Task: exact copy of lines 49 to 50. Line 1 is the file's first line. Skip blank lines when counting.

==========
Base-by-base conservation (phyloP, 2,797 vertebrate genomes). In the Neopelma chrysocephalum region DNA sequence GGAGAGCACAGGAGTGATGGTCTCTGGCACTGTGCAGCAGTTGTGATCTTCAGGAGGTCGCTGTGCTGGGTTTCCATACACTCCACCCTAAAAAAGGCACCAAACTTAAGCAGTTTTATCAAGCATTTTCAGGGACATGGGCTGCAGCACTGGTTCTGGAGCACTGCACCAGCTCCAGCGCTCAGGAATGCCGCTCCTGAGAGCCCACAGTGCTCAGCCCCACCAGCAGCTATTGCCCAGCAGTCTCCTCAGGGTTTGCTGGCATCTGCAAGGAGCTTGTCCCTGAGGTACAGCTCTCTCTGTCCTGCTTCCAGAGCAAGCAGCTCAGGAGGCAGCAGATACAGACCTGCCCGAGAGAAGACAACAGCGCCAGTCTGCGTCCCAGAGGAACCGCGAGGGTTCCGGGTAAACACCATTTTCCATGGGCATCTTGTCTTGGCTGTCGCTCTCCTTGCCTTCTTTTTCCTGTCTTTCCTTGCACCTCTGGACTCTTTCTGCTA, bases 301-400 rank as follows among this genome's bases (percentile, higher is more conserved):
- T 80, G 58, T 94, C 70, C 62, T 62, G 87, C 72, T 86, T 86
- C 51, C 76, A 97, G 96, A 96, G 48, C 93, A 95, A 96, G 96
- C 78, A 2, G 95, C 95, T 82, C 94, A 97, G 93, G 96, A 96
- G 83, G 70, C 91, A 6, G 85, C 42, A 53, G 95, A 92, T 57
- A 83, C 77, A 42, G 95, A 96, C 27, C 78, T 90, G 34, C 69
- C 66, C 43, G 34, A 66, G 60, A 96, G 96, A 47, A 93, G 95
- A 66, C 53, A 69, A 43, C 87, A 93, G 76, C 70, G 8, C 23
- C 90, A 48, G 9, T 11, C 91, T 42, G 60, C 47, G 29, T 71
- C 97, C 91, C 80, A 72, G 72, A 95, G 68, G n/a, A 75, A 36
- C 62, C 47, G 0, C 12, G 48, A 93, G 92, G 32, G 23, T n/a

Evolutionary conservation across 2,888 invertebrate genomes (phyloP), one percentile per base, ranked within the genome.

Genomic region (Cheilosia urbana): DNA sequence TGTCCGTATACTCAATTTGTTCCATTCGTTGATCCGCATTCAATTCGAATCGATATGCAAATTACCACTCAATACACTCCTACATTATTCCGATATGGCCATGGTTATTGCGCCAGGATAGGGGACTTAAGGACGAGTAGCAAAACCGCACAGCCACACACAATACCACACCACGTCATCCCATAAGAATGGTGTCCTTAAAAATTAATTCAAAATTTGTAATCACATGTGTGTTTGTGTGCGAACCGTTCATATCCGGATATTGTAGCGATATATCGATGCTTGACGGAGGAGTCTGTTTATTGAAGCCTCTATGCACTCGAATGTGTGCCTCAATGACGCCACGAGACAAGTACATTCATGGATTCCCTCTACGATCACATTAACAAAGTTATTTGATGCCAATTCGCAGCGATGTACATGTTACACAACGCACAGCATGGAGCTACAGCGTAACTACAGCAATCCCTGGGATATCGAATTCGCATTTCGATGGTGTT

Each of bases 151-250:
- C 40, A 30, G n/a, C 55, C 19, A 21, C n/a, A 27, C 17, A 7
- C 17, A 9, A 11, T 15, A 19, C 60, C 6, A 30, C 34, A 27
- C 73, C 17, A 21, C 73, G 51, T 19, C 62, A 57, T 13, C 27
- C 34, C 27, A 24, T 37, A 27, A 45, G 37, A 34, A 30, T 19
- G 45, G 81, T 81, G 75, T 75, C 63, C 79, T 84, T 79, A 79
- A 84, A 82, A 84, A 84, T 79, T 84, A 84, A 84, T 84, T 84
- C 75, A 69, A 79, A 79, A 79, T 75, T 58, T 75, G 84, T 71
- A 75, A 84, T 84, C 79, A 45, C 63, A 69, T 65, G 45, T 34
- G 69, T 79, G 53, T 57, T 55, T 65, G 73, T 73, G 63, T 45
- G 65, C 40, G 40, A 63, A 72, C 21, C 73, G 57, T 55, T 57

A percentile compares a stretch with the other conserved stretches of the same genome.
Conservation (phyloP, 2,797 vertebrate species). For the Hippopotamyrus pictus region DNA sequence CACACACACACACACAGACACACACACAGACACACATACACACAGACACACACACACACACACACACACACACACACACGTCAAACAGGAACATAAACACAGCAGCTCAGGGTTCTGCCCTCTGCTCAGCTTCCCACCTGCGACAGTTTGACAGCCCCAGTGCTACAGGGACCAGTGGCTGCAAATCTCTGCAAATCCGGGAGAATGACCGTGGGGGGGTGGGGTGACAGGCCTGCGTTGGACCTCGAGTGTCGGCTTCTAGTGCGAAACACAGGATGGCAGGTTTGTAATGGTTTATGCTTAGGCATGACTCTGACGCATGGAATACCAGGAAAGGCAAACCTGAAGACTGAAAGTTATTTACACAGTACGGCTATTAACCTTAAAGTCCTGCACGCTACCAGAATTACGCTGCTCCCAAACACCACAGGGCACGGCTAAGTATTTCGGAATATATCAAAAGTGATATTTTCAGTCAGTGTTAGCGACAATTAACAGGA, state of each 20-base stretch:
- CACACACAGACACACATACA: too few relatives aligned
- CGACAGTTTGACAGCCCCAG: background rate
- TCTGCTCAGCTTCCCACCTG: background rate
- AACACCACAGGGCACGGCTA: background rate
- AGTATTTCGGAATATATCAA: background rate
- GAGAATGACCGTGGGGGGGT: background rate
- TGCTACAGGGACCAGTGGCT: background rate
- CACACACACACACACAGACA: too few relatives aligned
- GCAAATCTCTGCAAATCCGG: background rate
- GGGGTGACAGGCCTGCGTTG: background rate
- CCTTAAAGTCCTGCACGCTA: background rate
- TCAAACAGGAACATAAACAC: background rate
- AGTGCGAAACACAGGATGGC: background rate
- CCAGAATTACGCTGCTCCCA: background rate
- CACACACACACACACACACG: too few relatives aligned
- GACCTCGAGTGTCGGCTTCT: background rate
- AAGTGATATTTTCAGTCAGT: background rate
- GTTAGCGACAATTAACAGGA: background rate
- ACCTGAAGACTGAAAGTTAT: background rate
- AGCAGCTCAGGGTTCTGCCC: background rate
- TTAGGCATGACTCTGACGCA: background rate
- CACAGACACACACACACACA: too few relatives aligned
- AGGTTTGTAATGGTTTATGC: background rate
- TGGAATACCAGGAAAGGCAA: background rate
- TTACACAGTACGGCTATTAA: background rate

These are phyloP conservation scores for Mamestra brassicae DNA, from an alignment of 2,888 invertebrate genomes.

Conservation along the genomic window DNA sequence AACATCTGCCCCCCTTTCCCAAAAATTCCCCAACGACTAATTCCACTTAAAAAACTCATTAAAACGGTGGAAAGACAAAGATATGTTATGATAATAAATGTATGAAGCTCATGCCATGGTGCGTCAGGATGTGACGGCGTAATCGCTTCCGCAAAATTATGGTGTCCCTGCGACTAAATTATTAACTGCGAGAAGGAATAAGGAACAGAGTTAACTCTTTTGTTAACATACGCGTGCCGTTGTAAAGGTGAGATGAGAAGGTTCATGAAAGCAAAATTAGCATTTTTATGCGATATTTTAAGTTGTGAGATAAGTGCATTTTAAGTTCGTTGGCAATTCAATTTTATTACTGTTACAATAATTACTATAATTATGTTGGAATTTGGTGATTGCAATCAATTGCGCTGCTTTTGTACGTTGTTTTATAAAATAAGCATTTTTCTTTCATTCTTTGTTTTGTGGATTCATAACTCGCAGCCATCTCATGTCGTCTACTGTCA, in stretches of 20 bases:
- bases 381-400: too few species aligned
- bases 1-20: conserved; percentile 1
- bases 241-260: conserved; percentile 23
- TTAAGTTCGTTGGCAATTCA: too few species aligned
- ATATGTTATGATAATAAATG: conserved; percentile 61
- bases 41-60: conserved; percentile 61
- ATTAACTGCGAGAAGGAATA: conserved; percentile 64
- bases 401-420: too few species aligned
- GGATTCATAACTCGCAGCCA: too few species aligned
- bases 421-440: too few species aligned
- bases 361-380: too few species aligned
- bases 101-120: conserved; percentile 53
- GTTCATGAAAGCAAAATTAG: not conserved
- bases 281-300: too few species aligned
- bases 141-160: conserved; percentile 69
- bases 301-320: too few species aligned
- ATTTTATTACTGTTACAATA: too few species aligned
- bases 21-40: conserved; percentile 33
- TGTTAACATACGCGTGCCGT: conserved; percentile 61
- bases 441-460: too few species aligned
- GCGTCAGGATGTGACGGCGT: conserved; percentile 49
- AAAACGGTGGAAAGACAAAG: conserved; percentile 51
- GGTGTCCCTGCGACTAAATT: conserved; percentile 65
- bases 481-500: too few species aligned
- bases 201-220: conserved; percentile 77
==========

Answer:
- AGGTTTGTAATGGTTTATGC: background rate
- TGGAATACCAGGAAAGGCAA: background rate